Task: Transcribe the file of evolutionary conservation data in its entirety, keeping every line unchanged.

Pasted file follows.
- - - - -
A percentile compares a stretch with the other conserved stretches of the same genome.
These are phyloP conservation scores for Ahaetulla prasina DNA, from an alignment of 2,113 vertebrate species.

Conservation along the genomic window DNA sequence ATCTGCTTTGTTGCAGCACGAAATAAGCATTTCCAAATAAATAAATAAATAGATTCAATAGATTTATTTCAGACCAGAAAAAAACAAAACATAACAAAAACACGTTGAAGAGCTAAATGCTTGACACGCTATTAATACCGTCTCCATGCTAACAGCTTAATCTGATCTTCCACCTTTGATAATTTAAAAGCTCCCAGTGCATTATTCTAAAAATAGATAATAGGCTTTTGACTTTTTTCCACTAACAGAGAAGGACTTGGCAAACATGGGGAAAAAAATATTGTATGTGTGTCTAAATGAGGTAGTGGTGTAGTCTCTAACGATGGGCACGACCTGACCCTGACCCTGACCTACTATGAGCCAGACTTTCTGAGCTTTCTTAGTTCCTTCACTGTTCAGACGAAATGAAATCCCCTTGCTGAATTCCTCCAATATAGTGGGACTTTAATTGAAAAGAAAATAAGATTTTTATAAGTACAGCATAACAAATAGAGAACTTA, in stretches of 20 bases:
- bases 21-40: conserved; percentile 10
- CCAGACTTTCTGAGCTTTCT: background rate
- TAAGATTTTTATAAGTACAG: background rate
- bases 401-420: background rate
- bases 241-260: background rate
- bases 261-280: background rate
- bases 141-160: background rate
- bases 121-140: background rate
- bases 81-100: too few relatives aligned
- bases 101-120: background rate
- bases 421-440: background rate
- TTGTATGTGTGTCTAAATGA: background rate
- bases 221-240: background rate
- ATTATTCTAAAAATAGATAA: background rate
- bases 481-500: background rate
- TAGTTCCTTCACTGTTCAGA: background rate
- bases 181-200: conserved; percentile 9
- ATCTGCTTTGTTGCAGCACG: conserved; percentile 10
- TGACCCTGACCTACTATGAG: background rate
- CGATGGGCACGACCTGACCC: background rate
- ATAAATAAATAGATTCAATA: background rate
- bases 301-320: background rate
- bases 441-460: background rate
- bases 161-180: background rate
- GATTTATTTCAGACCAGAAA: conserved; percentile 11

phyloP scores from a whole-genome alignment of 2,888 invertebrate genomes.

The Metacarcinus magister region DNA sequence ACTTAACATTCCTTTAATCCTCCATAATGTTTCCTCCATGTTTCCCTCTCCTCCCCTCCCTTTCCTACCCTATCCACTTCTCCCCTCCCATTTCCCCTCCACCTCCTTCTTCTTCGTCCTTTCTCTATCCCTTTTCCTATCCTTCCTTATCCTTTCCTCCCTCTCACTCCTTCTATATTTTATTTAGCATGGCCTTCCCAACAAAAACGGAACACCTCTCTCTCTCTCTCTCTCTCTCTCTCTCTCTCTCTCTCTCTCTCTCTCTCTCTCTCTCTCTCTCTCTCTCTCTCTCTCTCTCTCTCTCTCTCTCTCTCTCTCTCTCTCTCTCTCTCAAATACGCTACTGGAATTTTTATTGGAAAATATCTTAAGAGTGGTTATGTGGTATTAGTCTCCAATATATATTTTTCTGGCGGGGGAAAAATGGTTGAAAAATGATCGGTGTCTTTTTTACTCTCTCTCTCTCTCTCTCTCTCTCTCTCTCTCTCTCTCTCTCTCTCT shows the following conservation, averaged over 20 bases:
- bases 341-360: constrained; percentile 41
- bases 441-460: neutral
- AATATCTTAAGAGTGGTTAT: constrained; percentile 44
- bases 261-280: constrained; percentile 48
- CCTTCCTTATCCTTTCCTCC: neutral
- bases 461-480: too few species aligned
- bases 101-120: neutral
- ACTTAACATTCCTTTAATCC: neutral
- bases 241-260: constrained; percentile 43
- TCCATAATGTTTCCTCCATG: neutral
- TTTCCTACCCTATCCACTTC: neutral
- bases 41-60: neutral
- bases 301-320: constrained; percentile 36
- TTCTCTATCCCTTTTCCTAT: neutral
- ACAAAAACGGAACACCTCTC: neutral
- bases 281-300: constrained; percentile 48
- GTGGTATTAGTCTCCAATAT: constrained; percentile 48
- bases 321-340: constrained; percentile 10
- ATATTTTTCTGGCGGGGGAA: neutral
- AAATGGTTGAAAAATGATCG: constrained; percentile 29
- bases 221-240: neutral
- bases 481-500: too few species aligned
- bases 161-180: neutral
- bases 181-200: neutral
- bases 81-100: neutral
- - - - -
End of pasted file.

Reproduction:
A percentile compares a stretch with the other conserved stretches of the same genome.
These are phyloP conservation scores for Ahaetulla prasina DNA, from an alignment of 2,113 vertebrate species.

Conservation along the genomic window DNA sequence ATCTGCTTTGTTGCAGCACGAAATAAGCATTTCCAAATAAATAAATAAATAGATTCAATAGATTTATTTCAGACCAGAAAAAAACAAAACATAACAAAAACACGTTGAAGAGCTAAATGCTTGACACGCTATTAATACCGTCTCCATGCTAACAGCTTAATCTGATCTTCCACCTTTGATAATTTAAAAGCTCCCAGTGCATTATTCTAAAAATAGATAATAGGCTTTTGACTTTTTTCCACTAACAGAGAAGGACTTGGCAAACATGGGGAAAAAAATATTGTATGTGTGTCTAAATGAGGTAGTGGTGTAGTCTCTAACGATGGGCACGACCTGACCCTGACCCTGACCTACTATGAGCCAGACTTTCTGAGCTTTCTTAGTTCCTTCACTGTTCAGACGAAATGAAATCCCCTTGCTGAATTCCTCCAATATAGTGGGACTTTAATTGAAAAGAAAATAAGATTTTTATAAGTACAGCATAACAAATAGAGAACTTA, in stretches of 20 bases:
- bases 21-40: conserved; percentile 10
- CCAGACTTTCTGAGCTTTCT: background rate
- TAAGATTTTTATAAGTACAG: background rate
- bases 401-420: background rate
- bases 241-260: background rate
- bases 261-280: background rate
- bases 141-160: background rate
- bases 121-140: background rate
- bases 81-100: too few relatives aligned
- bases 101-120: background rate
- bases 421-440: background rate
- TTGTATGTGTGTCTAAATGA: background rate
- bases 221-240: background rate
- ATTATTCTAAAAATAGATAA: background rate
- bases 481-500: background rate
- TAGTTCCTTCACTGTTCAGA: background rate
- bases 181-200: conserved; percentile 9
- ATCTGCTTTGTTGCAGCACG: conserved; percentile 10
- TGACCCTGACCTACTATGAG: background rate
- CGATGGGCACGACCTGACCC: background rate
- ATAAATAAATAGATTCAATA: background rate
- bases 301-320: background rate
- bases 441-460: background rate
- bases 161-180: background rate
- GATTTATTTCAGACCAGAAA: conserved; percentile 11

phyloP scores from a whole-genome alignment of 2,888 invertebrate genomes.

The Metacarcinus magister region DNA sequence ACTTAACATTCCTTTAATCCTCCATAATGTTTCCTCCATGTTTCCCTCTCCTCCCCTCCCTTTCCTACCCTATCCACTTCTCCCCTCCCATTTCCCCTCCACCTCCTTCTTCTTCGTCCTTTCTCTATCCCTTTTCCTATCCTTCCTTATCCTTTCCTCCCTCTCACTCCTTCTATATTTTATTTAGCATGGCCTTCCCAACAAAAACGGAACACCTCTCTCTCTCTCTCTCTCTCTCTCTCTCTCTCTCTCTCTCTCTCTCTCTCTCTCTCTCTCTCTCTCTCTCTCTCTCTCTCTCTCTCTCTCTCTCTCTCTCTCTCTCTCTCTCTCTCAAATACGCTACTGGAATTTTTATTGGAAAATATCTTAAGAGTGGTTATGTGGTATTAGTCTCCAATATATATTTTTCTGGCGGGGGAAAAATGGTTGAAAAATGATCGGTGTCTTTTTTACTCTCTCTCTCTCTCTCTCTCTCTCTCTCTCTCTCTCTCTCTCTCTCT shows the following conservation, averaged over 20 bases:
- bases 341-360: constrained; percentile 41
- bases 441-460: neutral
- AATATCTTAAGAGTGGTTAT: constrained; percentile 44
- bases 261-280: constrained; percentile 48
- CCTTCCTTATCCTTTCCTCC: neutral
- bases 461-480: too few species aligned
- bases 101-120: neutral
- ACTTAACATTCCTTTAATCC: neutral
- bases 241-260: constrained; percentile 43
- TCCATAATGTTTCCTCCATG: neutral
- TTTCCTACCCTATCCACTTC: neutral
- bases 41-60: neutral
- bases 301-320: constrained; percentile 36
- TTCTCTATCCCTTTTCCTAT: neutral
- ACAAAAACGGAACACCTCTC: neutral
- bases 281-300: constrained; percentile 48
- GTGGTATTAGTCTCCAATAT: constrained; percentile 48
- bases 321-340: constrained; percentile 10
- ATATTTTTCTGGCGGGGGAA: neutral
- AAATGGTTGAAAAATGATCG: constrained; percentile 29
- bases 221-240: neutral
- bases 481-500: too few species aligned
- bases 161-180: neutral
- bases 181-200: neutral
- bases 81-100: neutral